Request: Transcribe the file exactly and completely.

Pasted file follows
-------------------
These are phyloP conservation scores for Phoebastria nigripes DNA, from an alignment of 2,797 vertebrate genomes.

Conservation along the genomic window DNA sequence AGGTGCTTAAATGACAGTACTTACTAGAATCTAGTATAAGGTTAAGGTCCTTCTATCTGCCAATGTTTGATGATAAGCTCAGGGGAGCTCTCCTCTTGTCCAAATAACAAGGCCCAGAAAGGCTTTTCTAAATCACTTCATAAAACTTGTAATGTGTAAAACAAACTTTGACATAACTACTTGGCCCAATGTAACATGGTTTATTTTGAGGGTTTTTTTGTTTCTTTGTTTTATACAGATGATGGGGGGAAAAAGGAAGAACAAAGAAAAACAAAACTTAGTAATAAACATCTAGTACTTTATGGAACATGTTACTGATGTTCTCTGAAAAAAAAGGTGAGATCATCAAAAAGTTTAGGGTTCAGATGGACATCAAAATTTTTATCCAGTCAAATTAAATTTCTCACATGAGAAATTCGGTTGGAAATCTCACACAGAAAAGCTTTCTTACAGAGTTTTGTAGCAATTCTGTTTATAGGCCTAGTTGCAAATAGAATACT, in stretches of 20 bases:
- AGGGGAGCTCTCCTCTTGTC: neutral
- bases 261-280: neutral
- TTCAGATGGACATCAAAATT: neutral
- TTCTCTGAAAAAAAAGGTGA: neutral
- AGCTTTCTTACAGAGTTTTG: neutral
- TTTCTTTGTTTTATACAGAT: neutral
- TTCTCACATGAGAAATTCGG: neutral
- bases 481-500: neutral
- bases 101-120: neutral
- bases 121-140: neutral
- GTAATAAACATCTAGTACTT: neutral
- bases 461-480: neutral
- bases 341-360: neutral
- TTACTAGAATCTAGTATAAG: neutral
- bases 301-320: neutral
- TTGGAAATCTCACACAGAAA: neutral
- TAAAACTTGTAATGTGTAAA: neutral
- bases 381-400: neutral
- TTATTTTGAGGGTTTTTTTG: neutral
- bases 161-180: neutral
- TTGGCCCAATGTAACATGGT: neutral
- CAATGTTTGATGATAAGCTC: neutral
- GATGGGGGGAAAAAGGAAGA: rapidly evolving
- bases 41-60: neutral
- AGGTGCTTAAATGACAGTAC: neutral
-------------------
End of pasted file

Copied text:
These are phyloP conservation scores for Phoebastria nigripes DNA, from an alignment of 2,797 vertebrate genomes.

Conservation along the genomic window DNA sequence AGGTGCTTAAATGACAGTACTTACTAGAATCTAGTATAAGGTTAAGGTCCTTCTATCTGCCAATGTTTGATGATAAGCTCAGGGGAGCTCTCCTCTTGTCCAAATAACAAGGCCCAGAAAGGCTTTTCTAAATCACTTCATAAAACTTGTAATGTGTAAAACAAACTTTGACATAACTACTTGGCCCAATGTAACATGGTTTATTTTGAGGGTTTTTTTGTTTCTTTGTTTTATACAGATGATGGGGGGAAAAAGGAAGAACAAAGAAAAACAAAACTTAGTAATAAACATCTAGTACTTTATGGAACATGTTACTGATGTTCTCTGAAAAAAAAGGTGAGATCATCAAAAAGTTTAGGGTTCAGATGGACATCAAAATTTTTATCCAGTCAAATTAAATTTCTCACATGAGAAATTCGGTTGGAAATCTCACACAGAAAAGCTTTCTTACAGAGTTTTGTAGCAATTCTGTTTATAGGCCTAGTTGCAAATAGAATACT, in stretches of 20 bases:
- AGGGGAGCTCTCCTCTTGTC: neutral
- bases 261-280: neutral
- TTCAGATGGACATCAAAATT: neutral
- TTCTCTGAAAAAAAAGGTGA: neutral
- AGCTTTCTTACAGAGTTTTG: neutral
- TTTCTTTGTTTTATACAGAT: neutral
- TTCTCACATGAGAAATTCGG: neutral
- bases 481-500: neutral
- bases 101-120: neutral
- bases 121-140: neutral
- GTAATAAACATCTAGTACTT: neutral
- bases 461-480: neutral
- bases 341-360: neutral
- TTACTAGAATCTAGTATAAG: neutral
- bases 301-320: neutral
- TTGGAAATCTCACACAGAAA: neutral
- TAAAACTTGTAATGTGTAAA: neutral
- bases 381-400: neutral
- TTATTTTGAGGGTTTTTTTG: neutral
- bases 161-180: neutral
- TTGGCCCAATGTAACATGGT: neutral
- CAATGTTTGATGATAAGCTC: neutral
- GATGGGGGGAAAAAGGAAGA: rapidly evolving
- bases 41-60: neutral
- AGGTGCTTAAATGACAGTAC: neutral